It would be safe to say that I am basically a Koyzisian in my views on political theory in the Reformed tradition. If you want to know what that means read his book Political Visions and Illusions: A Survey & Christian Critique of Contemporary Ideologies.
It is from this framework that I can say, with confidence, that many treat the “Old South,” the “Confederate South,” or whatever terms one chooses to use, in an idolatrous fashion in many Reformed circles in America–an idol that has existed without much challenge. The “Old South” is not to be honored as virtuous. There was no freedom for all blacks to be fully human. Instead, in humility, it would be best to simply consider that era as “rubbish” for the sake of gaining Christ (Phil 3:8) and his Kingdom.
Over the past few days it’s been interesting to watch people completely miss the point:
(1) I never alleged Doug Wilson to be anything (like a racist) but raised questions about those who embrace his teachings about the South. I had questions about their views not his. Rev. Wilson’s views have been clearly stated in the record for years. Rev. Wilson calls himself a “Paleo-Confederate.” I don’t mind that one bit. He’s free to do that. It’s a helpful clarification. If made additional accusations please quote me.
(2) Racism is not the core issue. The stumbling block is defending the cause of the Old South. Racism was a defense of the idol of the Confederate “Old South” by some. The fact that this discussion in the social media space in the past few days has focused on racism tells me how badly we’re missing the point. Many were encouraged to read Black and Tan to learn about Wilson’s views on race as if race was the central issue. I hope many people read it because many will expose a needed discussion about the history of the South and the Civil-War by historians. We all need to read more history for ourselves by experts in the field. The blind spot is the fallacy that just because someone denounces racism and oppression their historiography is exonerated.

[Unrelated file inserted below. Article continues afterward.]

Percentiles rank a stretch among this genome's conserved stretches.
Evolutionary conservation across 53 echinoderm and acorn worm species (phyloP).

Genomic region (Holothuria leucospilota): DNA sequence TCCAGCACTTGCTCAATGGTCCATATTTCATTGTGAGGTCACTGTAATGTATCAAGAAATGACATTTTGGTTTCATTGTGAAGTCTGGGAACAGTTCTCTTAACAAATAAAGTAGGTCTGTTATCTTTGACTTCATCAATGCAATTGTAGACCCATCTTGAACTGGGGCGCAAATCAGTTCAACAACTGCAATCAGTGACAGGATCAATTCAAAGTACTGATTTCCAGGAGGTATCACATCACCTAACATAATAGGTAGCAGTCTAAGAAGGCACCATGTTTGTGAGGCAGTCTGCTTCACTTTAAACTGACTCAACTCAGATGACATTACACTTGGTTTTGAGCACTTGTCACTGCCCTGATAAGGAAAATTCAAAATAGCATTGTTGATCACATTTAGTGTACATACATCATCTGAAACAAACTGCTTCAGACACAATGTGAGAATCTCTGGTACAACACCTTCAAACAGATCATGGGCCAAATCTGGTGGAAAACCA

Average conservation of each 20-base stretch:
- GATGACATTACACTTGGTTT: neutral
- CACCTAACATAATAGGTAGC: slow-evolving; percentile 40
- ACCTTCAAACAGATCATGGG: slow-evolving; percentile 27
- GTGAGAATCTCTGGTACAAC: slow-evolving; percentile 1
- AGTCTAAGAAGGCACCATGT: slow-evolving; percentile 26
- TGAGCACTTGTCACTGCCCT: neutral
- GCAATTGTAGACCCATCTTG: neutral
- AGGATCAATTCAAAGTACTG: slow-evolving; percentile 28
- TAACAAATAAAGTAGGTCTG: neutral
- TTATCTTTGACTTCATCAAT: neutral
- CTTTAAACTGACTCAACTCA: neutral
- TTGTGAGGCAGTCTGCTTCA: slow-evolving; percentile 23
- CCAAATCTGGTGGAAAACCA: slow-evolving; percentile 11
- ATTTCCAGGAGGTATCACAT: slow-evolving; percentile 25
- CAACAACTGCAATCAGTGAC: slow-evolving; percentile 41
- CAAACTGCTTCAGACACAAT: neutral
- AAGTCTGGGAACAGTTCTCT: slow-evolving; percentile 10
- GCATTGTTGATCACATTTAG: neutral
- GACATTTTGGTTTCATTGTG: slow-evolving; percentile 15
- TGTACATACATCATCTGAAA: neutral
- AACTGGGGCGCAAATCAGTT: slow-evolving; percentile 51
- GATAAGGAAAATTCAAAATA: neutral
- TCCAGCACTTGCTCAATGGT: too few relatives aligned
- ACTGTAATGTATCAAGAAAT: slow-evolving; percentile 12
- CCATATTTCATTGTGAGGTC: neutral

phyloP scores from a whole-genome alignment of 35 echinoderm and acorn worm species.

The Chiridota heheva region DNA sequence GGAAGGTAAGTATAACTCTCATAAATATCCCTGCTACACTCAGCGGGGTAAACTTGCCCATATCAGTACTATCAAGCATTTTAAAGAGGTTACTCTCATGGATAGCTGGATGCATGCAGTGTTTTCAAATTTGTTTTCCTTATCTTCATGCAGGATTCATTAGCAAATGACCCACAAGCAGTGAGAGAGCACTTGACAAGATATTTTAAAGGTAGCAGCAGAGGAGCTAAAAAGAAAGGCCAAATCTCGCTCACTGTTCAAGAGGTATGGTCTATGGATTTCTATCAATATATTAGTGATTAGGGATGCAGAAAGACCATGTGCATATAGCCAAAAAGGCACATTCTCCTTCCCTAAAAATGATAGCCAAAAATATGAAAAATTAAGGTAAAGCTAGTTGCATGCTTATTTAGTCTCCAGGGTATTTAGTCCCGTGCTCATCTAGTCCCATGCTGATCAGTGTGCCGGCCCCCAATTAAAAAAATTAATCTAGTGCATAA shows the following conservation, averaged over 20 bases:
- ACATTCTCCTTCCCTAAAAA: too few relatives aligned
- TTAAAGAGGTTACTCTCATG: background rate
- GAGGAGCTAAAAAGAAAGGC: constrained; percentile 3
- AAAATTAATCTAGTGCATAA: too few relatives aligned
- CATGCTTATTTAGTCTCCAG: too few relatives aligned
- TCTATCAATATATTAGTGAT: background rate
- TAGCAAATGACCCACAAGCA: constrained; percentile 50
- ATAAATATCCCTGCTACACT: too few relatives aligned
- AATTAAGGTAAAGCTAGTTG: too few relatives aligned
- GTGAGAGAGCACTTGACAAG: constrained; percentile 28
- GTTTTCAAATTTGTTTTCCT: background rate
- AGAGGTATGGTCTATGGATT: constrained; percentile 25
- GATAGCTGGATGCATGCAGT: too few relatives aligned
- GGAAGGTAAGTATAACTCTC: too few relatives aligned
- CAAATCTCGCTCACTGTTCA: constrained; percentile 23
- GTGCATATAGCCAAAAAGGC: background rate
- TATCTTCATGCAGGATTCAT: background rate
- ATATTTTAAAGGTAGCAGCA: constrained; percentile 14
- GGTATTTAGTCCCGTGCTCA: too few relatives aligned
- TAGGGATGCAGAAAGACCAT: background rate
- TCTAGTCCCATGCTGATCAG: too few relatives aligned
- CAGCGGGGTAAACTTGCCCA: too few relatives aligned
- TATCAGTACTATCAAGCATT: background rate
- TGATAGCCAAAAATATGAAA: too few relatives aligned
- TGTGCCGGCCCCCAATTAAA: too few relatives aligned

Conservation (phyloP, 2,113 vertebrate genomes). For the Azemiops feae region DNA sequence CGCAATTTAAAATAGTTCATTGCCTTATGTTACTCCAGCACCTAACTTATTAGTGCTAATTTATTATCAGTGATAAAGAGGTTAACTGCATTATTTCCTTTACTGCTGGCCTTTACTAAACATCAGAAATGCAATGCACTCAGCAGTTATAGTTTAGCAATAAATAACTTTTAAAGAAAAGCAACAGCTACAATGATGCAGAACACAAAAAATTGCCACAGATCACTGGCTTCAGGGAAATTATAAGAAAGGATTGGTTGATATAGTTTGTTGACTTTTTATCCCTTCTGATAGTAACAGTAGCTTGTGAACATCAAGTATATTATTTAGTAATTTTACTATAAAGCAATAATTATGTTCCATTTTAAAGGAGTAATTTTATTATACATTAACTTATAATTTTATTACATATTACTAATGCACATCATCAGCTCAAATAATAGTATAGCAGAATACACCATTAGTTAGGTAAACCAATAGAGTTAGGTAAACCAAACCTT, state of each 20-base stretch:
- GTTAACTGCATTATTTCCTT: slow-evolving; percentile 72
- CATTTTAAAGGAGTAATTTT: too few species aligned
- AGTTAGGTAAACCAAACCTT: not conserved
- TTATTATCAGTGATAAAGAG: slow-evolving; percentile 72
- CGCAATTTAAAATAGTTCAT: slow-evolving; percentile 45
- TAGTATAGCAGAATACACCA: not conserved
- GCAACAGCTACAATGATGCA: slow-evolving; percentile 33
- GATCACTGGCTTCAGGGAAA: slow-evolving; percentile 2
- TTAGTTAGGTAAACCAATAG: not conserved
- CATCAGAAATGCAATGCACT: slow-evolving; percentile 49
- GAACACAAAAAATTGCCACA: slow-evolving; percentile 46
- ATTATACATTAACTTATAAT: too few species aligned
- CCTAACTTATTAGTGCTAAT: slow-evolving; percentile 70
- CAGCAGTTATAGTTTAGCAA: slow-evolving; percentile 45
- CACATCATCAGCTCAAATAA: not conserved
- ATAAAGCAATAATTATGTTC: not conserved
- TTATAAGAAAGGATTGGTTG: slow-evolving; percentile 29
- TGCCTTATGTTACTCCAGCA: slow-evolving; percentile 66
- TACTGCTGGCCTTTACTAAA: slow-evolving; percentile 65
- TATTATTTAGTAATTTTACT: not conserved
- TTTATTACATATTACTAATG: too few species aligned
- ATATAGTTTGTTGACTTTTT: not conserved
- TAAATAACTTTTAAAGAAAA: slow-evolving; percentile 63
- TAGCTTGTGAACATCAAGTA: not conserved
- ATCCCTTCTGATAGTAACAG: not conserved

(3) Many of the links I provided in previous posts were given for the sole purpose of introducing people to the very controversial views surrounding Rev. Wilson’s teachings about the South and concerns about his followers. They were not endorsements. They were simply links for information. And, again, to my to surprise, many of the YRR/new-Calvinist types were (are) ignorant of the on-going controversy since 1996. I don’t know how that happened. NO IDEA.
Defending the cause of the South attracts racists, Kinists, ethnonationalists, and others, even as those who defend the South teach against racism and oppression. Many of us are surprised that those who love Wilson on apologetics, marriage & family, masculinity etc. have never interrogated teachings on slavery and Civil-War. How did that happen? Doug Wilson is free to claim himself a “Paleo-Confederate” and there is no phone call or conference that will change that. That’s fine. I would rather have a country where people are free to hold whatever views they want than to have a country where the government dictates what must be believed.
Again, my chief concern is why it is that not many seem interested in teachings that seek to embrace Confederate values while rightly rejecting Confederate vices (and practices). From a black perspective, you’ll be hard pressed to find any black scholar who would make a case for any such thing as “virtuous” Southern Confederate values.
This brings us back to Koyzis. Why is there such interest in defending the South? (1) Perhaps, says Koyzis, “because conservatives regret nothing more than the loss of their own power and privilege. . .perhaps these are simply people who lament the erosion of a political and economic system from which they long benefited” (73). There is a “reverse utopianism” that “reconstructs an ideal past that never really existed in the sense imagined” like calling slavery “benign” (86).
(2) America is becoming less white. Many whites feel “their culture” slipping away and the Old South paradigm provides a portal for critiquing today’s culture in many ways–apologetics, marriage and family, education, limited government, economics, and so on. This is driven, in part, by a sense of real loss. A loss of cultural dominance. But the enduring question is simply this, “why is it necessary to embrace the complicated history of South as a means of cultural critique by seeking to defend it beyond the rubbish that it was?” For blacks, there are no “good ‘ol days” in America and reconstructing history to “honor” those in past does nothing but offend many blacks even more deeply.
The “Old South,” the Confederated South, is “rubbish” (beyond the “man stealing” and the racism) compared to gaining Christ and his Kingdom. Embracing the virtues, while rightly denouncing the vices reinserts division between the races. Some people simply can’t let the Old South go because it remains an idol. We’ll just have to leave it there, I guess. But if you’re not willing to expound on the Old, Confederate South as rubbish here’s a T-Shirt for you from Dixie Outfitters.